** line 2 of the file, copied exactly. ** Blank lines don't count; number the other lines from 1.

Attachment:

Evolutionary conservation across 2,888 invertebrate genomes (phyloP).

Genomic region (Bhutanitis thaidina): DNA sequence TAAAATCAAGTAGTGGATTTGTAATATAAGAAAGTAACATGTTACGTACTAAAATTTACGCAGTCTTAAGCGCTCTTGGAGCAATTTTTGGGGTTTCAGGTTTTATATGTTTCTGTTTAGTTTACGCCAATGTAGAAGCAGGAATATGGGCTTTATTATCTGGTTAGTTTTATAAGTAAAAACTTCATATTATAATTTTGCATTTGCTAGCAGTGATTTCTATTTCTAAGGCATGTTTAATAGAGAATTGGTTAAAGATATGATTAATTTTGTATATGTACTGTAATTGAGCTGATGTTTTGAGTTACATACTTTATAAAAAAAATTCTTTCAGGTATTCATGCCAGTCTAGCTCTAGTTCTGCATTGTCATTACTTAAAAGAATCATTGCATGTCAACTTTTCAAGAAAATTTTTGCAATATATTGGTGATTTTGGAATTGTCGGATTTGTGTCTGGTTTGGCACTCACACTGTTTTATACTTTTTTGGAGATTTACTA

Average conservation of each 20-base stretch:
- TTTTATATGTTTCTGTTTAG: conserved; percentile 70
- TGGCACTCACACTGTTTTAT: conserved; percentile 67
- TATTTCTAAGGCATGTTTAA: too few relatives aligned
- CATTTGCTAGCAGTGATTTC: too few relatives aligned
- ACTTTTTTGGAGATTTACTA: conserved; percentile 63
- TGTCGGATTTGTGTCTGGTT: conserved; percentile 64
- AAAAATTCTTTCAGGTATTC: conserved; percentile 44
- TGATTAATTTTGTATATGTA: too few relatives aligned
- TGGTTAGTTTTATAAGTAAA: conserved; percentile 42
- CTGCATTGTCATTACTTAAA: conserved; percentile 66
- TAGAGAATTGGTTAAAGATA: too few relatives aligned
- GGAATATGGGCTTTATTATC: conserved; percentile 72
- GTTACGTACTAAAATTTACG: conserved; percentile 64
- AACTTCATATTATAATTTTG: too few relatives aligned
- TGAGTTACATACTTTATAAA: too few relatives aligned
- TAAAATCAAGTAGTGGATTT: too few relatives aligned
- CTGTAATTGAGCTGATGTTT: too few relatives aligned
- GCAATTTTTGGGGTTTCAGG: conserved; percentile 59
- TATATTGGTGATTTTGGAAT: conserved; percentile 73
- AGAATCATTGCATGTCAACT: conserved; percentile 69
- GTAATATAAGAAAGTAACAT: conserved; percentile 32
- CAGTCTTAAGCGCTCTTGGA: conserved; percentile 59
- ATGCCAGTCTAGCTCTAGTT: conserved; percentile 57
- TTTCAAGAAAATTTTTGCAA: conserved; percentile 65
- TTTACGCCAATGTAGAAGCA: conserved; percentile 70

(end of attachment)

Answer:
Genomic region (Bhutanitis thaidina): DNA sequence TAAAATCAAGTAGTGGATTTGTAATATAAGAAAGTAACATGTTACGTACTAAAATTTACGCAGTCTTAAGCGCTCTTGGAGCAATTTTTGGGGTTTCAGGTTTTATATGTTTCTGTTTAGTTTACGCCAATGTAGAAGCAGGAATATGGGCTTTATTATCTGGTTAGTTTTATAAGTAAAAACTTCATATTATAATTTTGCATTTGCTAGCAGTGATTTCTATTTCTAAGGCATGTTTAATAGAGAATTGGTTAAAGATATGATTAATTTTGTATATGTACTGTAATTGAGCTGATGTTTTGAGTTACATACTTTATAAAAAAAATTCTTTCAGGTATTCATGCCAGTCTAGCTCTAGTTCTGCATTGTCATTACTTAAAAGAATCATTGCATGTCAACTTTTCAAGAAAATTTTTGCAATATATTGGTGATTTTGGAATTGTCGGATTTGTGTCTGGTTTGGCACTCACACTGTTTTATACTTTTTTGGAGATTTACTA